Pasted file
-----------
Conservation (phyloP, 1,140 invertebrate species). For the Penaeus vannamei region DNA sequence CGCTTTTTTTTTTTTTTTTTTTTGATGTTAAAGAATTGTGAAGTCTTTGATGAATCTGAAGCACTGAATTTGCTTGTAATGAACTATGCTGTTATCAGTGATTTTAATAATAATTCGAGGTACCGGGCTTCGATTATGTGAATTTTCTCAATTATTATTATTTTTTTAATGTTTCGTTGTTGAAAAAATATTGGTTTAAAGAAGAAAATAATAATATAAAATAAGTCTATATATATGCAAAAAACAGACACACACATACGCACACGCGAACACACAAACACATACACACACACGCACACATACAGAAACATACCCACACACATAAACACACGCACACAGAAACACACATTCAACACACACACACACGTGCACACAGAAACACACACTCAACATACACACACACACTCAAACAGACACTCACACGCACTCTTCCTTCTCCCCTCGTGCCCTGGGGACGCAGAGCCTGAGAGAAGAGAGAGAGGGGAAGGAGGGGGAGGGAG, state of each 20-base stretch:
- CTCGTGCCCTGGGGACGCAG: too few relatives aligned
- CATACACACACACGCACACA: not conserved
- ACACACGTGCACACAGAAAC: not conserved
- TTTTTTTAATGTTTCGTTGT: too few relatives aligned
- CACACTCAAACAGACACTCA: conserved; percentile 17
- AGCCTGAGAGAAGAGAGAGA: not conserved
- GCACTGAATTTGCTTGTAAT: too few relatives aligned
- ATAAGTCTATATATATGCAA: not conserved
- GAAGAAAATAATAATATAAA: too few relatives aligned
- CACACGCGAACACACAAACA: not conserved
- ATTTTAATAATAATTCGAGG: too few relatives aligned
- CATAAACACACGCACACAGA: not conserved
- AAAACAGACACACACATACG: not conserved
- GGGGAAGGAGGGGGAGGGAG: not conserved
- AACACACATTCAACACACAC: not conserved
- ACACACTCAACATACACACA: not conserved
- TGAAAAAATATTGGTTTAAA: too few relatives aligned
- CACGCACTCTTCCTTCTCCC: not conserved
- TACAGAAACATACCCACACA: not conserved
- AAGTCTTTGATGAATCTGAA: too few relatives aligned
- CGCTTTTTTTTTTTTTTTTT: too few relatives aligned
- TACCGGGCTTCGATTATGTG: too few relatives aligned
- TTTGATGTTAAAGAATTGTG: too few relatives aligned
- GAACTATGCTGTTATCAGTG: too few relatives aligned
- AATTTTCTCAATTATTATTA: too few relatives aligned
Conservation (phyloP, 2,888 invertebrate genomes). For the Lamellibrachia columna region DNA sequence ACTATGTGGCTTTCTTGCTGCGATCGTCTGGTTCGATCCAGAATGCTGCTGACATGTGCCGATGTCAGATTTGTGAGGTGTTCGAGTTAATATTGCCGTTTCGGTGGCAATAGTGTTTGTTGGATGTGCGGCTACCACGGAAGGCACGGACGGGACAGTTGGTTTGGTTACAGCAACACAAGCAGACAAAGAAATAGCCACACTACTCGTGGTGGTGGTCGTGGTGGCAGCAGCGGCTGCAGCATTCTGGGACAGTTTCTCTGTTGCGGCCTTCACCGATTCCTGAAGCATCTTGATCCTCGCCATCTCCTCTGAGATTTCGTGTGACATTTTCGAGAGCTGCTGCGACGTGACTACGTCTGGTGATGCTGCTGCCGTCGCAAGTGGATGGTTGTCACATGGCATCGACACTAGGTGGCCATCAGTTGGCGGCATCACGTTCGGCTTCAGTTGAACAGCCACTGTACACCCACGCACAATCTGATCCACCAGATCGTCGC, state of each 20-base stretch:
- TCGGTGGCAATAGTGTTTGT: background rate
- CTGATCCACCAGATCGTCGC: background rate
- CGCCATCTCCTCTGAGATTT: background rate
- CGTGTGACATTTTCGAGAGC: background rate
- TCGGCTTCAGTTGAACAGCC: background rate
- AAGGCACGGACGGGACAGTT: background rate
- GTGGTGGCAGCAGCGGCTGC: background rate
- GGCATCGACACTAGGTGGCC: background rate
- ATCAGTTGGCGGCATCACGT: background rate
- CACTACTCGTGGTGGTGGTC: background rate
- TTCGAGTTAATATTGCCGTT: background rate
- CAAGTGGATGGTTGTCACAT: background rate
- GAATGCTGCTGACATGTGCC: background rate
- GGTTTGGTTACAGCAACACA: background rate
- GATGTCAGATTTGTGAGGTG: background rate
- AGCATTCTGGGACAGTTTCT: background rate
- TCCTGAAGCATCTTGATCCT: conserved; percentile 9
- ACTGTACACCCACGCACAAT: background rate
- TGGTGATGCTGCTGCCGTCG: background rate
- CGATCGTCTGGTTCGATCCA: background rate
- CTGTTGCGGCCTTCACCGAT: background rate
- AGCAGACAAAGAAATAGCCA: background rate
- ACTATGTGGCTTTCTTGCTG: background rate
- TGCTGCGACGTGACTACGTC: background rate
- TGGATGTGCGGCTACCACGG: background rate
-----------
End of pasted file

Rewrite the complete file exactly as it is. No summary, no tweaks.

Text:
Conservation (phyloP, 1,140 invertebrate species). For the Penaeus vannamei region DNA sequence CGCTTTTTTTTTTTTTTTTTTTTGATGTTAAAGAATTGTGAAGTCTTTGATGAATCTGAAGCACTGAATTTGCTTGTAATGAACTATGCTGTTATCAGTGATTTTAATAATAATTCGAGGTACCGGGCTTCGATTATGTGAATTTTCTCAATTATTATTATTTTTTTAATGTTTCGTTGTTGAAAAAATATTGGTTTAAAGAAGAAAATAATAATATAAAATAAGTCTATATATATGCAAAAAACAGACACACACATACGCACACGCGAACACACAAACACATACACACACACGCACACATACAGAAACATACCCACACACATAAACACACGCACACAGAAACACACATTCAACACACACACACACGTGCACACAGAAACACACACTCAACATACACACACACACTCAAACAGACACTCACACGCACTCTTCCTTCTCCCCTCGTGCCCTGGGGACGCAGAGCCTGAGAGAAGAGAGAGAGGGGAAGGAGGGGGAGGGAG, state of each 20-base stretch:
- CTCGTGCCCTGGGGACGCAG: too few relatives aligned
- CATACACACACACGCACACA: not conserved
- ACACACGTGCACACAGAAAC: not conserved
- TTTTTTTAATGTTTCGTTGT: too few relatives aligned
- CACACTCAAACAGACACTCA: conserved; percentile 17
- AGCCTGAGAGAAGAGAGAGA: not conserved
- GCACTGAATTTGCTTGTAAT: too few relatives aligned
- ATAAGTCTATATATATGCAA: not conserved
- GAAGAAAATAATAATATAAA: too few relatives aligned
- CACACGCGAACACACAAACA: not conserved
- ATTTTAATAATAATTCGAGG: too few relatives aligned
- CATAAACACACGCACACAGA: not conserved
- AAAACAGACACACACATACG: not conserved
- GGGGAAGGAGGGGGAGGGAG: not conserved
- AACACACATTCAACACACAC: not conserved
- ACACACTCAACATACACACA: not conserved
- TGAAAAAATATTGGTTTAAA: too few relatives aligned
- CACGCACTCTTCCTTCTCCC: not conserved
- TACAGAAACATACCCACACA: not conserved
- AAGTCTTTGATGAATCTGAA: too few relatives aligned
- CGCTTTTTTTTTTTTTTTTT: too few relatives aligned
- TACCGGGCTTCGATTATGTG: too few relatives aligned
- TTTGATGTTAAAGAATTGTG: too few relatives aligned
- GAACTATGCTGTTATCAGTG: too few relatives aligned
- AATTTTCTCAATTATTATTA: too few relatives aligned
Conservation (phyloP, 2,888 invertebrate genomes). For the Lamellibrachia columna region DNA sequence ACTATGTGGCTTTCTTGCTGCGATCGTCTGGTTCGATCCAGAATGCTGCTGACATGTGCCGATGTCAGATTTGTGAGGTGTTCGAGTTAATATTGCCGTTTCGGTGGCAATAGTGTTTGTTGGATGTGCGGCTACCACGGAAGGCACGGACGGGACAGTTGGTTTGGTTACAGCAACACAAGCAGACAAAGAAATAGCCACACTACTCGTGGTGGTGGTCGTGGTGGCAGCAGCGGCTGCAGCATTCTGGGACAGTTTCTCTGTTGCGGCCTTCACCGATTCCTGAAGCATCTTGATCCTCGCCATCTCCTCTGAGATTTCGTGTGACATTTTCGAGAGCTGCTGCGACGTGACTACGTCTGGTGATGCTGCTGCCGTCGCAAGTGGATGGTTGTCACATGGCATCGACACTAGGTGGCCATCAGTTGGCGGCATCACGTTCGGCTTCAGTTGAACAGCCACTGTACACCCACGCACAATCTGATCCACCAGATCGTCGC, state of each 20-base stretch:
- TCGGTGGCAATAGTGTTTGT: background rate
- CTGATCCACCAGATCGTCGC: background rate
- CGCCATCTCCTCTGAGATTT: background rate
- CGTGTGACATTTTCGAGAGC: background rate
- TCGGCTTCAGTTGAACAGCC: background rate
- AAGGCACGGACGGGACAGTT: background rate
- GTGGTGGCAGCAGCGGCTGC: background rate
- GGCATCGACACTAGGTGGCC: background rate
- ATCAGTTGGCGGCATCACGT: background rate
- CACTACTCGTGGTGGTGGTC: background rate
- TTCGAGTTAATATTGCCGTT: background rate
- CAAGTGGATGGTTGTCACAT: background rate
- GAATGCTGCTGACATGTGCC: background rate
- GGTTTGGTTACAGCAACACA: background rate
- GATGTCAGATTTGTGAGGTG: background rate
- AGCATTCTGGGACAGTTTCT: background rate
- TCCTGAAGCATCTTGATCCT: conserved; percentile 9
- ACTGTACACCCACGCACAAT: background rate
- TGGTGATGCTGCTGCCGTCG: background rate
- CGATCGTCTGGTTCGATCCA: background rate
- CTGTTGCGGCCTTCACCGAT: background rate
- AGCAGACAAAGAAATAGCCA: background rate
- ACTATGTGGCTTTCTTGCTG: background rate
- TGCTGCGACGTGACTACGTC: background rate
- TGGATGTGCGGCTACCACGG: background rate